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Nikon D810 with 24-120mm lens vignetting

d810 vignetting

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5 replies to this topic

#1
krabito

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I just purchased a Nikon D810 with a 24-120mm f4 lens.  I am getting vignetting on the images. I've attached 2 images, one with the 24-120mm and the other with a 18-35mm Nikkor lens.  All are FX, never purchased a DX lens.  This is the second D810, returned the first one to B&H because of the same thing.  Nikon support said to reset the camera which I did.  No change.  Any feedback.  Getting annoyed that I need to send the second one back.

Thanks,

Kevin

Attached Thumbnails

  • Nikkor18-35mm_0102201402.JPG
  • Nikkor24-120mm_0102201403.JPG


#2
Merco_61

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The 24-120 is well known for vignetting, the 18-35 (both the current and the old D version) vignettes too. The D810 sensor will always show that vignetting, no matter how many cameras you return because of a lens flaw. The vignetting is easily corrected in post in most software by just applying standard lens corrections for the lens.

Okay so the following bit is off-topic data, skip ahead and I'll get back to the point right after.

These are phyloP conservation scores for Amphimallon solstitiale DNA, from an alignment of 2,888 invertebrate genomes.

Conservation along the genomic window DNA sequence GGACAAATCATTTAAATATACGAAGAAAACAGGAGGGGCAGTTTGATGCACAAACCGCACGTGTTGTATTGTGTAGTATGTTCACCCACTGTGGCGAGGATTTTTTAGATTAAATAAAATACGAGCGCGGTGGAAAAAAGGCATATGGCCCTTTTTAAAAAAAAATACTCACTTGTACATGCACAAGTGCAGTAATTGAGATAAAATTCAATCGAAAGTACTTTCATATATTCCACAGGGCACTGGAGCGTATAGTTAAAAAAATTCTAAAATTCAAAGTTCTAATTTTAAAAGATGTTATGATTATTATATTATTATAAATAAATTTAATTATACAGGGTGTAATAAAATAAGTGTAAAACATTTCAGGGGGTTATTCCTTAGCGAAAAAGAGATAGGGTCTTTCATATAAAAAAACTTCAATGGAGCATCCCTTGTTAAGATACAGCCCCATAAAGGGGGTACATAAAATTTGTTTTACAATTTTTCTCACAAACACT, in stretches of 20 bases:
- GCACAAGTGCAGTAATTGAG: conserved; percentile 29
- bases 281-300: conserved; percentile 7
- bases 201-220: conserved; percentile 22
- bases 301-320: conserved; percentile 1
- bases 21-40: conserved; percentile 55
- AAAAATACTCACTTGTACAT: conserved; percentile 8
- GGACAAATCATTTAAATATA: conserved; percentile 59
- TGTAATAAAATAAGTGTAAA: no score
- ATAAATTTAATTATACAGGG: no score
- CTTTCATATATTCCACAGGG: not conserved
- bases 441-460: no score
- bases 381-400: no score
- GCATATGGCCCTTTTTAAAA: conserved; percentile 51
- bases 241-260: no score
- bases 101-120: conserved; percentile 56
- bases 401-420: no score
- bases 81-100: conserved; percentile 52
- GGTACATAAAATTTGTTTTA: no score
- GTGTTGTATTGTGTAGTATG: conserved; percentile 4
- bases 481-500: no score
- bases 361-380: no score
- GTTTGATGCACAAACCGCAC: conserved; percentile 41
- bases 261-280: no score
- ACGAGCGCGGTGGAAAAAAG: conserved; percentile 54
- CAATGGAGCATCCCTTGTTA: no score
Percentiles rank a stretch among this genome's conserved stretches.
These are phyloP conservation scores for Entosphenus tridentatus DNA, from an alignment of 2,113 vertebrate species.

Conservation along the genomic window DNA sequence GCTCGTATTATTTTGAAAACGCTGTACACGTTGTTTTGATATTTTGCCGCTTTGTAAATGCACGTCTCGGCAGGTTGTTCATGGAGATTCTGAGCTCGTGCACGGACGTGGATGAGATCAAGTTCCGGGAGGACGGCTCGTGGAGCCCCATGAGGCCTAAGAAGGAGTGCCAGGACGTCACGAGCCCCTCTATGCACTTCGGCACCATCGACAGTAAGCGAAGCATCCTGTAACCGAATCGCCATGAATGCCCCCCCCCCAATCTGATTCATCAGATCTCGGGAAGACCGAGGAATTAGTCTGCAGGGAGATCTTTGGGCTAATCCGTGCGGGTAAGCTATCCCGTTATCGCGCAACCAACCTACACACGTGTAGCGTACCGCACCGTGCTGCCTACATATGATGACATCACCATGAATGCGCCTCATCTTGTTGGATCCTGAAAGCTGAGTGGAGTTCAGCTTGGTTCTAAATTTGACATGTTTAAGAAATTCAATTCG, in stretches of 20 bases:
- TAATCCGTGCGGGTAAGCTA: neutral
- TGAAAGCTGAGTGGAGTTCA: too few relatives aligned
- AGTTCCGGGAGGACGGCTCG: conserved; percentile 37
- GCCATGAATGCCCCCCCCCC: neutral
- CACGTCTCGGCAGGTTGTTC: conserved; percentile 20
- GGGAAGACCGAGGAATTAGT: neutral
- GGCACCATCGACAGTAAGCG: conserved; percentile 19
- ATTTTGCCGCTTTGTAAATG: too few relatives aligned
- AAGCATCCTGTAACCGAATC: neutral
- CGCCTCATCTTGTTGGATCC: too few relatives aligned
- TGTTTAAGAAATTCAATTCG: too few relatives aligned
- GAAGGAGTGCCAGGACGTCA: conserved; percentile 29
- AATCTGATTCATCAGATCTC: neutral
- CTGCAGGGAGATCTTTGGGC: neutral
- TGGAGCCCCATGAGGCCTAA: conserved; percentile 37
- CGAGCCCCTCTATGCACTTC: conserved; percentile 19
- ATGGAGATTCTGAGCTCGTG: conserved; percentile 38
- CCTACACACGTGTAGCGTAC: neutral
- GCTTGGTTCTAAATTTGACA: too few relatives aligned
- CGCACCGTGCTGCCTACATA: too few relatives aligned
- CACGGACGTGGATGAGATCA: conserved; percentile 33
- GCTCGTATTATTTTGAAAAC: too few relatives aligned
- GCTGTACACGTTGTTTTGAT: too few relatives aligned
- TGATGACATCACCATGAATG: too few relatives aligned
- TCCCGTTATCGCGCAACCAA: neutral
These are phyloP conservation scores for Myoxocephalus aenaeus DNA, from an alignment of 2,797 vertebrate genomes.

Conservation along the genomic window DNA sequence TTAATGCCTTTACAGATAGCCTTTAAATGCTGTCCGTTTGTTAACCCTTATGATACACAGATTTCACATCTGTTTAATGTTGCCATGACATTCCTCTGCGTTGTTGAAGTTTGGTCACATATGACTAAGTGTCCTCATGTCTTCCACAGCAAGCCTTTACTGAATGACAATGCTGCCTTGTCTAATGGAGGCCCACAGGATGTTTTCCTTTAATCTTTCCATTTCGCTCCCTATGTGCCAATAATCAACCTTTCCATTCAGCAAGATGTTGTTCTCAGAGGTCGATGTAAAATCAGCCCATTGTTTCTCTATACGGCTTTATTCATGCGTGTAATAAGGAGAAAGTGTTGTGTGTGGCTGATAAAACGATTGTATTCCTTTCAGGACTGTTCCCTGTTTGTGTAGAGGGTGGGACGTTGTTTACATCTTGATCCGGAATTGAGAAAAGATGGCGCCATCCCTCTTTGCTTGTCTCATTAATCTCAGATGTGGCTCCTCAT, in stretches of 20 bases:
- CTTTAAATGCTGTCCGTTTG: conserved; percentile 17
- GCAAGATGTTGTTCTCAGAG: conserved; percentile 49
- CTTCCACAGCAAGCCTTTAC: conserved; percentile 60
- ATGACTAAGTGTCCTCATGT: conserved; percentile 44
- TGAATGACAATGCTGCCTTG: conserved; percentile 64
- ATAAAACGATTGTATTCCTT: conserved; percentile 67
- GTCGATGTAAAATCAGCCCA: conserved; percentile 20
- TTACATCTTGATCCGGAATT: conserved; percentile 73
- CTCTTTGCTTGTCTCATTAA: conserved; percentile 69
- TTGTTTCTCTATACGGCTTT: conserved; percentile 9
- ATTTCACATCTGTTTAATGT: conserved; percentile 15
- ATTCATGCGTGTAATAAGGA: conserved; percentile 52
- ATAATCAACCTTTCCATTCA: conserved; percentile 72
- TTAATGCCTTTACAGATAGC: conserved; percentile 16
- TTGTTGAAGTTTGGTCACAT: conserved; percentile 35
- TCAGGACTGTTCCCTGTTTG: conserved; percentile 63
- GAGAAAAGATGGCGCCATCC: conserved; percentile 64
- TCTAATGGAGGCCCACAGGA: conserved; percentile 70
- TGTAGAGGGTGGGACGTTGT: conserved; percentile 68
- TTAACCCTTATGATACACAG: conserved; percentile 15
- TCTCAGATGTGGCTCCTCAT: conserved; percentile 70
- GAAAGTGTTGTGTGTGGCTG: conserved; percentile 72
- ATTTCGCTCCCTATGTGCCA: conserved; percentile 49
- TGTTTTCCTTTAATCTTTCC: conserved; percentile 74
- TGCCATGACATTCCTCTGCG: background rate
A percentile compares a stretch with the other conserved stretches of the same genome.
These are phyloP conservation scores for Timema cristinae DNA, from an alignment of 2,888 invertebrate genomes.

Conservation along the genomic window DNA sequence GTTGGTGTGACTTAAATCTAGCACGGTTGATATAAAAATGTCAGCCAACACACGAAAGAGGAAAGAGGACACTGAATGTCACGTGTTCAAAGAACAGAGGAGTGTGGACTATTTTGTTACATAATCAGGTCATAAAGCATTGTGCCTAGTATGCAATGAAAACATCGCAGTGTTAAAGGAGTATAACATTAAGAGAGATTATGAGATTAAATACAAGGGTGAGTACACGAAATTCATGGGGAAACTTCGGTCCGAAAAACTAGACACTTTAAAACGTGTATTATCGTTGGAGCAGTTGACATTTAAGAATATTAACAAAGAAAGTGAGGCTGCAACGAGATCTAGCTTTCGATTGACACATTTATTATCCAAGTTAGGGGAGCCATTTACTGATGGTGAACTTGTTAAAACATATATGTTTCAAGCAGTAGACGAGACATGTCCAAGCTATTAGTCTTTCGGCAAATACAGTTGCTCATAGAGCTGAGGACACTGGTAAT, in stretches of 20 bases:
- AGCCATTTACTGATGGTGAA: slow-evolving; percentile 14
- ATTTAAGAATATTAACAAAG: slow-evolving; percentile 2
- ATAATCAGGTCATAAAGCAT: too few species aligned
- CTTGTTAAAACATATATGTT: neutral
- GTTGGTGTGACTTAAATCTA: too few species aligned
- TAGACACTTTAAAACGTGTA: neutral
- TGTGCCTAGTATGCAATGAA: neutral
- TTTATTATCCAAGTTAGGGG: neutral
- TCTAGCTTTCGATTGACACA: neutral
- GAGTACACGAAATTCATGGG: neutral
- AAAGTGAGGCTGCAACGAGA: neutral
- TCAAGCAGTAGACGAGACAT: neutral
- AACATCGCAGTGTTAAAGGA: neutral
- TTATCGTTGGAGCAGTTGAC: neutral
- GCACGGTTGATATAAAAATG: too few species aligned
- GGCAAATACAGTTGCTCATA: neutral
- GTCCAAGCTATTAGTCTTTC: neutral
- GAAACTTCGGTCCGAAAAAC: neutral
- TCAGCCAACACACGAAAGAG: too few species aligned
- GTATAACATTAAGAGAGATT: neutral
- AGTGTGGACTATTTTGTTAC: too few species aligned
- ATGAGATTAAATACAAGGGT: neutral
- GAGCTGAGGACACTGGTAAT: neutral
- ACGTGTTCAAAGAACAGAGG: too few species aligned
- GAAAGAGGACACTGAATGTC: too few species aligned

#3
Dogbytes

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In my experience, most lenses will exhibit some degree of vignetting. 



#4
Ron

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The cheaper D610 has a vignetting control option in it's menus (which I have turned off). I don't have a D810 but I would be surprised if that camera didn't also include such an option. That said...

 

Peter is right. It's the lens, and you'll see the same thing with at least a number of other Nikkors. I imagine that if you're shooting blank walls and don't want to correct ... either in camera or in post, then you have a problem. However, again... with my much cheaper D610, it hasn't been that much trouble. And, I use some lenses that are well known for vignetting.

 

--Ron



#5
Merco_61

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I should add that if you shoot in jpg or use Capture NX-D or ViewNX-i for your conversions from .nef, you will get the benefit of turning lens corrections on in-camera. Third-party software don't read that setting, so you will have to activate the corrections in post if you use something else. 



#6
Ron

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About the only other thing one can do to reduce vignetting is to stop down. The closer a lens is to wide open, the more noticeable vignetting will be. In most cases, you should see an improvement around mid apertures.

 

--Ron







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